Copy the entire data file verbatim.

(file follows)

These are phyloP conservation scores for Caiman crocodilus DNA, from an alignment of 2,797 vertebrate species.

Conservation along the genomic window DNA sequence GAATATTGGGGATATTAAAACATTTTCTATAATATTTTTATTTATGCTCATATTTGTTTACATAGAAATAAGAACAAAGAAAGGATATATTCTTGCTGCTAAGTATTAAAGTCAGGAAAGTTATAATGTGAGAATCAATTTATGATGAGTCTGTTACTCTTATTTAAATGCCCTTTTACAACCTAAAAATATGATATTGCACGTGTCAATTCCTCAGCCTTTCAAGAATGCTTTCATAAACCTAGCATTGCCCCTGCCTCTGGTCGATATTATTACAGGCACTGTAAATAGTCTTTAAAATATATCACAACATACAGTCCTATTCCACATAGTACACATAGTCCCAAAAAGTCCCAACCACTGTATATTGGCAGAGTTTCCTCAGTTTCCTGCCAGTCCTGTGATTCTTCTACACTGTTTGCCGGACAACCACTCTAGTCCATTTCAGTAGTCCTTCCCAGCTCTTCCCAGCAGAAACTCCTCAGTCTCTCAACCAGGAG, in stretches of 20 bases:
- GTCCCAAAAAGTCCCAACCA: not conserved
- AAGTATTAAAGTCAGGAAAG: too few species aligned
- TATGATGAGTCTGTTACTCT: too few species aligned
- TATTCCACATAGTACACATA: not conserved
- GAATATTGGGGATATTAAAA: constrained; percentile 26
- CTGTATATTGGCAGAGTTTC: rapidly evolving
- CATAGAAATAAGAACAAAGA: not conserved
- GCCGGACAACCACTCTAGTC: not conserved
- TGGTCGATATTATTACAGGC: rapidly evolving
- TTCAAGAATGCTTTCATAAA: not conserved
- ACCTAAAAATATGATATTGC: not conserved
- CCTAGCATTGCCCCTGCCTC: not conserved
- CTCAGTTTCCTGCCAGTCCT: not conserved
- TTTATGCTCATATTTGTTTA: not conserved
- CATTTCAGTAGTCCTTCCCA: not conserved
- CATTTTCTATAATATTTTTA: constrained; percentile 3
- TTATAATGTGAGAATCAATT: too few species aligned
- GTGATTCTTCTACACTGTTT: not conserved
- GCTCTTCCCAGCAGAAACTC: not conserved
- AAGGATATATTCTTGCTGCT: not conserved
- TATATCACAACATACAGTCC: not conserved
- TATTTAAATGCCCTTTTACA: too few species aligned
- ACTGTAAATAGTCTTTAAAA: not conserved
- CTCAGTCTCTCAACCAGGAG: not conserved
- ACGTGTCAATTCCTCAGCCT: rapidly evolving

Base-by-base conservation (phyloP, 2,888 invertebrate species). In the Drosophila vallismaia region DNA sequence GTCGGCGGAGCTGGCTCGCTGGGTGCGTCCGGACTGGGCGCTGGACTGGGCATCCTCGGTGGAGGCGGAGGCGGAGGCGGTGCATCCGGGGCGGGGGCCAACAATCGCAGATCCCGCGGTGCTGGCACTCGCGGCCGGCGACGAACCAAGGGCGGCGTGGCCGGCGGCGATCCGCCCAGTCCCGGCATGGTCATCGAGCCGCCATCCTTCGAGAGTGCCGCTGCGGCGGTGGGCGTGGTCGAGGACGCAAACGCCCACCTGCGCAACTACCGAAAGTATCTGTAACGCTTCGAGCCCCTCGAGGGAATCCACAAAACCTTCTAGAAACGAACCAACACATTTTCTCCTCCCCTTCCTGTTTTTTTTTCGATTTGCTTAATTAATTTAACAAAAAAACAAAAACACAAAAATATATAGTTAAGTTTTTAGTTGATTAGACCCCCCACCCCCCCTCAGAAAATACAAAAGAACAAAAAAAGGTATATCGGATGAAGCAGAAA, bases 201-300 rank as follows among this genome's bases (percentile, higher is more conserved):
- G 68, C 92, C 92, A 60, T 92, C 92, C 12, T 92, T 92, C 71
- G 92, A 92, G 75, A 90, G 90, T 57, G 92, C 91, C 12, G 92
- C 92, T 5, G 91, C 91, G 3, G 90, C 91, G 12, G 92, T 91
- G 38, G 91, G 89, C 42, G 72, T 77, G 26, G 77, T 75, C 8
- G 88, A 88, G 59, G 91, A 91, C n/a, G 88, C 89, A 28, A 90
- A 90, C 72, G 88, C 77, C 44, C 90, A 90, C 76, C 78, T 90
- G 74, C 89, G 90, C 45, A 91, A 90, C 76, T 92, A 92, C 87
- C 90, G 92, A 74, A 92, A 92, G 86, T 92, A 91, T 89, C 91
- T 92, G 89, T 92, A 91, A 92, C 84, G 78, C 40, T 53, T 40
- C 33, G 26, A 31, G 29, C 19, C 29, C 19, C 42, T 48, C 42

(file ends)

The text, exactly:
These are phyloP conservation scores for Caiman crocodilus DNA, from an alignment of 2,797 vertebrate species.

Conservation along the genomic window DNA sequence GAATATTGGGGATATTAAAACATTTTCTATAATATTTTTATTTATGCTCATATTTGTTTACATAGAAATAAGAACAAAGAAAGGATATATTCTTGCTGCTAAGTATTAAAGTCAGGAAAGTTATAATGTGAGAATCAATTTATGATGAGTCTGTTACTCTTATTTAAATGCCCTTTTACAACCTAAAAATATGATATTGCACGTGTCAATTCCTCAGCCTTTCAAGAATGCTTTCATAAACCTAGCATTGCCCCTGCCTCTGGTCGATATTATTACAGGCACTGTAAATAGTCTTTAAAATATATCACAACATACAGTCCTATTCCACATAGTACACATAGTCCCAAAAAGTCCCAACCACTGTATATTGGCAGAGTTTCCTCAGTTTCCTGCCAGTCCTGTGATTCTTCTACACTGTTTGCCGGACAACCACTCTAGTCCATTTCAGTAGTCCTTCCCAGCTCTTCCCAGCAGAAACTCCTCAGTCTCTCAACCAGGAG, in stretches of 20 bases:
- GTCCCAAAAAGTCCCAACCA: not conserved
- AAGTATTAAAGTCAGGAAAG: too few species aligned
- TATGATGAGTCTGTTACTCT: too few species aligned
- TATTCCACATAGTACACATA: not conserved
- GAATATTGGGGATATTAAAA: constrained; percentile 26
- CTGTATATTGGCAGAGTTTC: rapidly evolving
- CATAGAAATAAGAACAAAGA: not conserved
- GCCGGACAACCACTCTAGTC: not conserved
- TGGTCGATATTATTACAGGC: rapidly evolving
- TTCAAGAATGCTTTCATAAA: not conserved
- ACCTAAAAATATGATATTGC: not conserved
- CCTAGCATTGCCCCTGCCTC: not conserved
- CTCAGTTTCCTGCCAGTCCT: not conserved
- TTTATGCTCATATTTGTTTA: not conserved
- CATTTCAGTAGTCCTTCCCA: not conserved
- CATTTTCTATAATATTTTTA: constrained; percentile 3
- TTATAATGTGAGAATCAATT: too few species aligned
- GTGATTCTTCTACACTGTTT: not conserved
- GCTCTTCCCAGCAGAAACTC: not conserved
- AAGGATATATTCTTGCTGCT: not conserved
- TATATCACAACATACAGTCC: not conserved
- TATTTAAATGCCCTTTTACA: too few species aligned
- ACTGTAAATAGTCTTTAAAA: not conserved
- CTCAGTCTCTCAACCAGGAG: not conserved
- ACGTGTCAATTCCTCAGCCT: rapidly evolving

Base-by-base conservation (phyloP, 2,888 invertebrate species). In the Drosophila vallismaia region DNA sequence GTCGGCGGAGCTGGCTCGCTGGGTGCGTCCGGACTGGGCGCTGGACTGGGCATCCTCGGTGGAGGCGGAGGCGGAGGCGGTGCATCCGGGGCGGGGGCCAACAATCGCAGATCCCGCGGTGCTGGCACTCGCGGCCGGCGACGAACCAAGGGCGGCGTGGCCGGCGGCGATCCGCCCAGTCCCGGCATGGTCATCGAGCCGCCATCCTTCGAGAGTGCCGCTGCGGCGGTGGGCGTGGTCGAGGACGCAAACGCCCACCTGCGCAACTACCGAAAGTATCTGTAACGCTTCGAGCCCCTCGAGGGAATCCACAAAACCTTCTAGAAACGAACCAACACATTTTCTCCTCCCCTTCCTGTTTTTTTTTCGATTTGCTTAATTAATTTAACAAAAAAACAAAAACACAAAAATATATAGTTAAGTTTTTAGTTGATTAGACCCCCCACCCCCCCTCAGAAAATACAAAAGAACAAAAAAAGGTATATCGGATGAAGCAGAAA, bases 201-300 rank as follows among this genome's bases (percentile, higher is more conserved):
- G 68, C 92, C 92, A 60, T 92, C 92, C 12, T 92, T 92, C 71
- G 92, A 92, G 75, A 90, G 90, T 57, G 92, C 91, C 12, G 92
- C 92, T 5, G 91, C 91, G 3, G 90, C 91, G 12, G 92, T 91
- G 38, G 91, G 89, C 42, G 72, T 77, G 26, G 77, T 75, C 8
- G 88, A 88, G 59, G 91, A 91, C n/a, G 88, C 89, A 28, A 90
- A 90, C 72, G 88, C 77, C 44, C 90, A 90, C 76, C 78, T 90
- G 74, C 89, G 90, C 45, A 91, A 90, C 76, T 92, A 92, C 87
- C 90, G 92, A 74, A 92, A 92, G 86, T 92, A 91, T 89, C 91
- T 92, G 89, T 92, A 91, A 92, C 84, G 78, C 40, T 53, T 40
- C 33, G 26, A 31, G 29, C 19, C 29, C 19, C 42, T 48, C 42